Sense is needed on tree debate
Plant all types but exercise care
During the past decade we have spent millions on planting native species of trees with the aim of establishing new areas of native woodland, often surrounding them with costly deer fencing. We have also spent millions, in general, in supporting the planting of broadleaf species. Unfortunately, such planting often took place on sites where broadleaves don't thrive. Not only did Government help with the planting of broadleaves but our Forest Service also insisted that they be planted as part of our afforestation programme.
I must quickly state that more than 70pc of my own woodland is stocked with broadleaves and many other landowners have done the same. We have done so principally because we like broadleaved trees and we like the environmental and landscape benefits of mixed woodland -- as opposed to monocultures of any one species. We also have the sites and conditions that suit the establishment of broadleaf woodlands. However, we are fully aware that this is largely a philanthropic gesture that will, hopefully, ultimately benefit our successors, but it will undoubtedly create a financial burden in our own lifetimes.
It is time to question the perceived benefits of planting only our so-called native species and whether the money could have been spent in better ways. I use the words "so called" because the argument still rages about what really is native or not. We are continually making fresh discoveries as science and technology provide us with a more accurate picture of our ancient history. Pollen counts can be misleading and scientists are still very unsure regarding what animals and plants should or should not be called native. If a tree thrives in our soil and climate, and regenerates naturally here, then there seems little point in not planting it, especially if it has good commercial potential and creates key habitats for wildlife.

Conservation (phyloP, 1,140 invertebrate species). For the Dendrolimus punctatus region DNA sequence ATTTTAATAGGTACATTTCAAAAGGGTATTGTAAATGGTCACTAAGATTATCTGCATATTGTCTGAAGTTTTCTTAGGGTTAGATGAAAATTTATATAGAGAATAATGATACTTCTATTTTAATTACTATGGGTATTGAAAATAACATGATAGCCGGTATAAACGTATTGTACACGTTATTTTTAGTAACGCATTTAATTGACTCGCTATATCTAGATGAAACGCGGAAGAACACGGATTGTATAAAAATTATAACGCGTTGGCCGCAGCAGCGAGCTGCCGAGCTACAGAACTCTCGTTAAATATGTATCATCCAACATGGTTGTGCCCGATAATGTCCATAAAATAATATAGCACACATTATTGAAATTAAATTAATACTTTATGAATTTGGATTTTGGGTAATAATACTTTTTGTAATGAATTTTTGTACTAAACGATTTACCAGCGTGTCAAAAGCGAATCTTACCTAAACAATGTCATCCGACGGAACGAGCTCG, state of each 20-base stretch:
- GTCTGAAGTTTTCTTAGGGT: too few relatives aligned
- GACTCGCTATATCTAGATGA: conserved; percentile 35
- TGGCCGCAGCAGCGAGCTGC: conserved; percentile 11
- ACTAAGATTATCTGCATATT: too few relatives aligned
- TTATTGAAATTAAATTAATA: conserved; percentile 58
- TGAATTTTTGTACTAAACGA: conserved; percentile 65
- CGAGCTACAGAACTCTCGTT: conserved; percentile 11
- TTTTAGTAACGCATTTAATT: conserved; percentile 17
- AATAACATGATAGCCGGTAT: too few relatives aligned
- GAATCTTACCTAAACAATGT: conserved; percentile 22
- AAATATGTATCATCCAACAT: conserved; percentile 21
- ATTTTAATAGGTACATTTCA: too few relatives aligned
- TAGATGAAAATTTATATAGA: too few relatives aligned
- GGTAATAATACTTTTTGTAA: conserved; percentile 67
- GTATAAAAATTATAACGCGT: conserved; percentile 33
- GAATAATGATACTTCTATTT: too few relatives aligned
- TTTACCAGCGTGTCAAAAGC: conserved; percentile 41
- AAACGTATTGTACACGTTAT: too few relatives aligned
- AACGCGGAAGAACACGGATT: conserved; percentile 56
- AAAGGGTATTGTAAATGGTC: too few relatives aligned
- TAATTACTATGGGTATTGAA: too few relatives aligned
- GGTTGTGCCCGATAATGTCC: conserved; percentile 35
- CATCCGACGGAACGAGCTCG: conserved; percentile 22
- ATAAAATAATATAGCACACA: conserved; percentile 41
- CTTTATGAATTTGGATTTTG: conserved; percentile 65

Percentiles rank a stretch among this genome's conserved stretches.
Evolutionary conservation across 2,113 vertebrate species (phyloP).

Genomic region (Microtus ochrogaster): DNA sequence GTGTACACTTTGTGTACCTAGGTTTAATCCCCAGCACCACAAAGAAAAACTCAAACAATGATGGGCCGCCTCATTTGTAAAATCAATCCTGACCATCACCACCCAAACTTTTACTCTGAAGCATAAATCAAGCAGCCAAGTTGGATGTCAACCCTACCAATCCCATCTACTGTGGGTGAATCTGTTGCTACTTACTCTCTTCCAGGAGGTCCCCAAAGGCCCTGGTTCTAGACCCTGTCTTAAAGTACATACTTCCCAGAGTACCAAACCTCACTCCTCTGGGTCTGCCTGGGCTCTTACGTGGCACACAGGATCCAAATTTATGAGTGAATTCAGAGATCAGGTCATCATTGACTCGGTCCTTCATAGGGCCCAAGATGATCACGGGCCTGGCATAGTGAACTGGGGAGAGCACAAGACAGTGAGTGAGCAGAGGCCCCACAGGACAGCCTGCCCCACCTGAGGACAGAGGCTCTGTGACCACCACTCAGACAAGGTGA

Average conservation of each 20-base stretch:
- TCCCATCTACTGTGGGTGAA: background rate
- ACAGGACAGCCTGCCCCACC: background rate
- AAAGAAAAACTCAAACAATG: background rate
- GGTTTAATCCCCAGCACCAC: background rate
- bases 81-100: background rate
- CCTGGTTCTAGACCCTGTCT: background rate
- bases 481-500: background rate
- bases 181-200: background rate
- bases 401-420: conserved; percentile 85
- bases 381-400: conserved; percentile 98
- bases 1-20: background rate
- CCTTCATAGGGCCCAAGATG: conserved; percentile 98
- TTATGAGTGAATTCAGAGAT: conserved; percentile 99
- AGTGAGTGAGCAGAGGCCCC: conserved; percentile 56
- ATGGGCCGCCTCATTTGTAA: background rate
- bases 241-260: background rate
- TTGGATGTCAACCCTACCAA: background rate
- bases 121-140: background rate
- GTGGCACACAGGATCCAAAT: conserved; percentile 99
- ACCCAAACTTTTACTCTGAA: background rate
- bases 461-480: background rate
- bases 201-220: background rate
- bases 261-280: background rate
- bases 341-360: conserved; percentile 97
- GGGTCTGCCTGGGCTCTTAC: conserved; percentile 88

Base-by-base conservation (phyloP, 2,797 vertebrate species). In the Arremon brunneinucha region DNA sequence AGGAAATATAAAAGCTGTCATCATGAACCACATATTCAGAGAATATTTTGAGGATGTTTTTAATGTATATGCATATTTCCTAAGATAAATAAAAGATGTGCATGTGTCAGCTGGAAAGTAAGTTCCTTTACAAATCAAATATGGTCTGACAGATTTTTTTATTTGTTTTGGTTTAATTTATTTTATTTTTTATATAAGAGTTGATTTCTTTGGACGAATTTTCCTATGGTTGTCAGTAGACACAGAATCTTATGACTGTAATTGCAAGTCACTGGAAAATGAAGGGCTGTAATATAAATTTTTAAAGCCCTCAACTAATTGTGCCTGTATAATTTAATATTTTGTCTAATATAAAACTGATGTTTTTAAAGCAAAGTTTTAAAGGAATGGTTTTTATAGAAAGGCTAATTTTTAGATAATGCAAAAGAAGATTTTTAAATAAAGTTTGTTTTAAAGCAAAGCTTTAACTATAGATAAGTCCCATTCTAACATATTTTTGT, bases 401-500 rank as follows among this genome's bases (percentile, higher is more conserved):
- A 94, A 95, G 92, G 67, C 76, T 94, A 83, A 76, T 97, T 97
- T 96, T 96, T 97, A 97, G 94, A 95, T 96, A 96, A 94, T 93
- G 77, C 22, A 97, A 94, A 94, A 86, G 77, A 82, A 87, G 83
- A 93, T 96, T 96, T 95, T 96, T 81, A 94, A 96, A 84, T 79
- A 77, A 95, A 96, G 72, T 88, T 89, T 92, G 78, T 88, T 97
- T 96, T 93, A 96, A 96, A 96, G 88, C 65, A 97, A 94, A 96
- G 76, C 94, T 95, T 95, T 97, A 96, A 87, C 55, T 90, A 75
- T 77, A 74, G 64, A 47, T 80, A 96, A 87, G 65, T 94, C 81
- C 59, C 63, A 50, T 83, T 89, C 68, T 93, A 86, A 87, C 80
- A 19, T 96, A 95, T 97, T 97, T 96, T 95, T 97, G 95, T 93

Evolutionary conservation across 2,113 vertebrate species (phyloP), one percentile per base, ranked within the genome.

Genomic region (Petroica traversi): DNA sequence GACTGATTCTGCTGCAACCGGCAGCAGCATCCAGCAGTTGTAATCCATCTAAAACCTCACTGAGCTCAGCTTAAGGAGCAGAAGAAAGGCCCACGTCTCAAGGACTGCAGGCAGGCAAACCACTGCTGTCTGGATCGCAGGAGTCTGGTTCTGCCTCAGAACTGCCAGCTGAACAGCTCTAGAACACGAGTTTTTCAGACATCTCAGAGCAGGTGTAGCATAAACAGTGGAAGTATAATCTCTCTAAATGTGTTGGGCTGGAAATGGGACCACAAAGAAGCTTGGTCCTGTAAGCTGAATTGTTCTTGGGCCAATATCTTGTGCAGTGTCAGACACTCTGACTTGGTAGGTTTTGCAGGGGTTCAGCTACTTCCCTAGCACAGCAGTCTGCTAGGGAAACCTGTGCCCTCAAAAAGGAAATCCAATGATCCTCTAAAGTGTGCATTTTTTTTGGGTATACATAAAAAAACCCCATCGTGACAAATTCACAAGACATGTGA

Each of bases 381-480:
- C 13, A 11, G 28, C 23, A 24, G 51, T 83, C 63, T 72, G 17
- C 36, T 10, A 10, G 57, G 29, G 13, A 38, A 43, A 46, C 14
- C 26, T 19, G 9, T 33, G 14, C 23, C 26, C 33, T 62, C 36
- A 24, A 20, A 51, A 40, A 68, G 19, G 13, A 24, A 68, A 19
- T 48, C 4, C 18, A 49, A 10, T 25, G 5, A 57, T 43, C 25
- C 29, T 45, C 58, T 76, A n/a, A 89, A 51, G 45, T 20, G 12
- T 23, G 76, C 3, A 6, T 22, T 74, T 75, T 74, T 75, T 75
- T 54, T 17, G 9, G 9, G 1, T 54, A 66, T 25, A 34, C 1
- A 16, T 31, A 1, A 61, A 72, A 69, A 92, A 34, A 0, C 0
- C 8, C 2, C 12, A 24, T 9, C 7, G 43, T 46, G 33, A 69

There are endless arguments about whether certain species, such as Scots pine, are in fact native, and undoubtedly much of our so-called native stock of oak, for example, may well have been originally sourced from abroad.
The usual means of defining what is native or not is to decide if it was growing in Ireland before the last ice age and before Ireland became a true island. That was 10,000 years ago and it was pure chance that some species were placed here while others that now prosper in our soil, such as beech, had not arrived at that point.
Does this mean that we must remove all beech, hornbeam, sycamore and other valuable species that now thrive here? Doing so would be total nonsense and would ignore the manner in which the natural world adapts to change.
It is fascinating to see the way in which birds, mammals and insects seize opportunities and find a niche for themselves in an evolving landscape. Man has changed the developed world's landscape beyond recognition. It is our responsibility to ensure that there is room for the natural world in this altered environment.